Specifically, the Bill provides the following applications for the proposed human rights regime in Queensland:
- All legislation proposed by the Queensland parliament must be accompanied by a statement of compatibility with human rights. The statement of compatibility must indicate whether the proposed legislation is compatible with human rights and, if not, the extent to which it is incompatible. Parliament may expressly declare that an Act has effect despite incompatibility with human rights – though this power is intended to only be used in exceptional circumstances.
- All laws must, to the extent possible that is consistent with their purpose, be interpreted in a way that is compatible with human rights. Where a law cannot be interpreted in a way that is entirely consistent with human rights, the Bill provides that the law should be interpreted in the way that is the most compatible with human rights.
- The Bill makes it unlawful for a public entity to act or make a decision in a way that is not compatible with human rights, or to fail to give proper consideration to a human right relevant to a decision.
These obligations will likely require public entities to establish policies for considering human rights when making decisions – and processes for ensuring that such consideration is documented in the event of a challenge under the dispute processes set out in the Bill.
What remedies are available?
The Bill establishes two avenues for grievances arising from the proposed regime – escalation to the Queensland Human Rights Commission, or to the Supreme Court of Queensland.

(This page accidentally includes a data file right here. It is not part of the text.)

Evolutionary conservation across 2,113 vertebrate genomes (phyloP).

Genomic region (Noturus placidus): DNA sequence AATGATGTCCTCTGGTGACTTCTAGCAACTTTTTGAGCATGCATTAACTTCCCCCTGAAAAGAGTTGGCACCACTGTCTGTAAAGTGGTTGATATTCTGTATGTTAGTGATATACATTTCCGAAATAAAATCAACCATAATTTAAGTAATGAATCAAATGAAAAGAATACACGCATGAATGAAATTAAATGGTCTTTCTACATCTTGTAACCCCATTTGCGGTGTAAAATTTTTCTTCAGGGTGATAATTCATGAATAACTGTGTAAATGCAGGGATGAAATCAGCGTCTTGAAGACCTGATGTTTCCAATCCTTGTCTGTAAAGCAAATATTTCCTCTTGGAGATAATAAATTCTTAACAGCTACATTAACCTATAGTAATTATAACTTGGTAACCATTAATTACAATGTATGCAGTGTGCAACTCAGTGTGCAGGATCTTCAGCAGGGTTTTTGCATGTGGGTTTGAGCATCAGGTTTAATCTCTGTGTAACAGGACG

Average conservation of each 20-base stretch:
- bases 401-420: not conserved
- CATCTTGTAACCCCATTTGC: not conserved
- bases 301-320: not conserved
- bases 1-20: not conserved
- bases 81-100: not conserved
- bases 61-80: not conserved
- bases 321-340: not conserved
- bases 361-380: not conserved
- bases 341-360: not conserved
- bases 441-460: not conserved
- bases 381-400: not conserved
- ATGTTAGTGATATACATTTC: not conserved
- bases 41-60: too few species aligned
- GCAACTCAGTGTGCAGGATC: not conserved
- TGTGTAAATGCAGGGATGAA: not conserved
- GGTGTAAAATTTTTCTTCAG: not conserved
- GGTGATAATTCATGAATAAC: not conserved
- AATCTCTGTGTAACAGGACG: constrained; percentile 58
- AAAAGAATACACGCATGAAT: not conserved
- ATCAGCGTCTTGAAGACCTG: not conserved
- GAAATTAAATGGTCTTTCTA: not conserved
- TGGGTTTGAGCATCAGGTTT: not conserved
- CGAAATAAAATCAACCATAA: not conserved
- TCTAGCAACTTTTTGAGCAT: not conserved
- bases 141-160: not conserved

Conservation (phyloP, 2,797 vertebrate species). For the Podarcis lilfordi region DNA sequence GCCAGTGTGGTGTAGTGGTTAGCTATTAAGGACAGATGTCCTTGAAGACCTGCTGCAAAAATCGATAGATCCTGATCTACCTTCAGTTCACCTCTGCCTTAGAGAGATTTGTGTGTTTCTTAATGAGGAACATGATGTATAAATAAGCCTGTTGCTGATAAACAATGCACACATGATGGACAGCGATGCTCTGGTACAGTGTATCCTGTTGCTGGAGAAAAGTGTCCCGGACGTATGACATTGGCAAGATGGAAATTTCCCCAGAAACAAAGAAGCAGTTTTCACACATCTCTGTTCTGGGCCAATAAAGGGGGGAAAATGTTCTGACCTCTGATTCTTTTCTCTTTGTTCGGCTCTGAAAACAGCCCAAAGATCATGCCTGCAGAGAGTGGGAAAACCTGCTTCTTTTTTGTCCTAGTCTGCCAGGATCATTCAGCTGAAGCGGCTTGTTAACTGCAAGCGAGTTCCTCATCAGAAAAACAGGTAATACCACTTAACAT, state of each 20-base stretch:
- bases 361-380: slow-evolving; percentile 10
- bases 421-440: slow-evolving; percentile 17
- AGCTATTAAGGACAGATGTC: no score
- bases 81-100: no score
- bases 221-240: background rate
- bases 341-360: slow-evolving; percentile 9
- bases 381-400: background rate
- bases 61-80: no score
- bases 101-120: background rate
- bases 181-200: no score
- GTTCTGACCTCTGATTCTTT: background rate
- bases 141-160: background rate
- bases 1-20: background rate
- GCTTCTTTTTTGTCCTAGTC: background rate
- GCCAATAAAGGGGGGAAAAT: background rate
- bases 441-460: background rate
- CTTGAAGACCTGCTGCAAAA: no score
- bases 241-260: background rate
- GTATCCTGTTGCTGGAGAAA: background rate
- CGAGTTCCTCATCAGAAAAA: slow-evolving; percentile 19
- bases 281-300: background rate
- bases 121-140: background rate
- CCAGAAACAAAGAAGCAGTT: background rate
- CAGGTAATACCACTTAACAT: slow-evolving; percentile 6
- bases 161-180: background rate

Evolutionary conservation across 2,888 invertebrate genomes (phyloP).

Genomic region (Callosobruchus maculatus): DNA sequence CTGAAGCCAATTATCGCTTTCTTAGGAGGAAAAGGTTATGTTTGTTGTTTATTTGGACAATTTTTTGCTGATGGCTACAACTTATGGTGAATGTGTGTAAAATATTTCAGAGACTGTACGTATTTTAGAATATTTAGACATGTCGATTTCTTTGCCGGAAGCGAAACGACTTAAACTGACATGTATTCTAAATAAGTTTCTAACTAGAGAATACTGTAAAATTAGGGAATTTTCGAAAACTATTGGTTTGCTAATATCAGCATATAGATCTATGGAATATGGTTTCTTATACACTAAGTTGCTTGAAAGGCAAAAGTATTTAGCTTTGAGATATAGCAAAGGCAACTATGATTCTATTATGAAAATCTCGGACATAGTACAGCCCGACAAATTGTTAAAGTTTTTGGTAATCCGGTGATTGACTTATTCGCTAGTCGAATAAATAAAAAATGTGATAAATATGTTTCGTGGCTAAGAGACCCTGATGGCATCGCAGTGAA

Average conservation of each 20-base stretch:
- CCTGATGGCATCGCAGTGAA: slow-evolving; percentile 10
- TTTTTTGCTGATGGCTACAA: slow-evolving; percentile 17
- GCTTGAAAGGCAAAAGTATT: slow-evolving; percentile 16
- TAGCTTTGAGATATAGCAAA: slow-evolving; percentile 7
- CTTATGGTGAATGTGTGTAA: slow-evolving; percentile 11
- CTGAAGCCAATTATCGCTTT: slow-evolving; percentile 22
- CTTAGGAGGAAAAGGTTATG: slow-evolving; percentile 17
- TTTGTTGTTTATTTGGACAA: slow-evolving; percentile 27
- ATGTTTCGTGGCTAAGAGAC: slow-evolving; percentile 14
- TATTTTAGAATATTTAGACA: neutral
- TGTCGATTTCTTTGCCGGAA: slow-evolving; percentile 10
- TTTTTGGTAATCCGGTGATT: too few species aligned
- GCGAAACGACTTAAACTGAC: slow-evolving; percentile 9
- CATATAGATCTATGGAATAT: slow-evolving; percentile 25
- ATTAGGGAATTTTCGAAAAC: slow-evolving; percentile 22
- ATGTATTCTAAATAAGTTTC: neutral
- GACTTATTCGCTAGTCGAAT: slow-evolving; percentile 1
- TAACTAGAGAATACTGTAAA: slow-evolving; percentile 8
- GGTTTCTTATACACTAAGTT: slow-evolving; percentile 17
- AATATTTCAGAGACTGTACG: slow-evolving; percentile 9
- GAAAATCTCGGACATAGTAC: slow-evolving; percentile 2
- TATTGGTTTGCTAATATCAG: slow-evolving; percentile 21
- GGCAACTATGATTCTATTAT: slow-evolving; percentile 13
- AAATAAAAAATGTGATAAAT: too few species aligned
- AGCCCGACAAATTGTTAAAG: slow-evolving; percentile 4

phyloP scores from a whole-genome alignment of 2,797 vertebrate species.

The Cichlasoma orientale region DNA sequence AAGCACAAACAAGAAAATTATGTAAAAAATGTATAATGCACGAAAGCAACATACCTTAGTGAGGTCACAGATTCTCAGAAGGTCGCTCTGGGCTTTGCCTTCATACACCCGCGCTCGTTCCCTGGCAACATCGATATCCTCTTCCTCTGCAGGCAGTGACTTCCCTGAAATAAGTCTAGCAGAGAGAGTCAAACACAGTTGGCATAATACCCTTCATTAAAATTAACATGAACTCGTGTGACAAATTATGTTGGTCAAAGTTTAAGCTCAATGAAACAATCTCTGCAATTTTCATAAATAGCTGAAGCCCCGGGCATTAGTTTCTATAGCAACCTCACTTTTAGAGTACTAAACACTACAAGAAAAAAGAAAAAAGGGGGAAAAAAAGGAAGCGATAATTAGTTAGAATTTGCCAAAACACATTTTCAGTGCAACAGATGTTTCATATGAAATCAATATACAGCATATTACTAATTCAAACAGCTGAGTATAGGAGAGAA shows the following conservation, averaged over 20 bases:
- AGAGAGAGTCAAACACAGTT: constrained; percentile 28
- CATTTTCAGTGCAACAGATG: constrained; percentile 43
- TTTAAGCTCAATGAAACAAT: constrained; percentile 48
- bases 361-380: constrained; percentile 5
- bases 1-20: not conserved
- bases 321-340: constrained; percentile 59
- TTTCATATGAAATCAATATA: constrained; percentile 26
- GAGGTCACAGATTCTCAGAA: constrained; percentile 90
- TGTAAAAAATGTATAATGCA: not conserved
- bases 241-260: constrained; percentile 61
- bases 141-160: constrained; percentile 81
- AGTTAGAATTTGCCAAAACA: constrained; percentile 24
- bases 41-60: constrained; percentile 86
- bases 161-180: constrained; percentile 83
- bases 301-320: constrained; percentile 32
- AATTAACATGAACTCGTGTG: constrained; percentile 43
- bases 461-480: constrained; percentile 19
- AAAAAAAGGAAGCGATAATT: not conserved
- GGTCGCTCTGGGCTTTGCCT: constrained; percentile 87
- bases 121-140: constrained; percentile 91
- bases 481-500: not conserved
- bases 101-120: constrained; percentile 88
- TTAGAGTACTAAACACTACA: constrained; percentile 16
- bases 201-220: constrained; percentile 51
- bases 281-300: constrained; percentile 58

The Queensland Human Rights Commission will be able to receive complaints from aggrieved persons about public entities acting in a way that is not consistent with human rights. There is a detailed dispute resolution regime set out in the Bill that is proposed to apply to this process.
Additionally, if an aggrieved person considers that a public entity has act in a way that is unlawful as it has made a decision in a way that is not compatible with human rights, there will be a right of judicial review of that decision. An aggrieved person could seek a declaration of unlawfulness from the Supreme Court of Queensland.
The Supreme Court of Queensland will have the power to make a declaration of incompatibility stating that the court is of the opinion that a statutory provision cannot be interpreted in a way that is compatible with human rights. Such a declaration would not affect the validity of the relevant statutory provision or create a cause of action. A declaration of incompatibility would, however, compel the relevant Minister to prepare a written response and table it in Parliament.
The Bill has been referred to the Legal Affairs and Community Safety Committee for consideration. It is anticipated that it will be passed through Parliament in early 2019.
This article first appeared on the Norton Rose Fulbright website and has been reproduced with permission.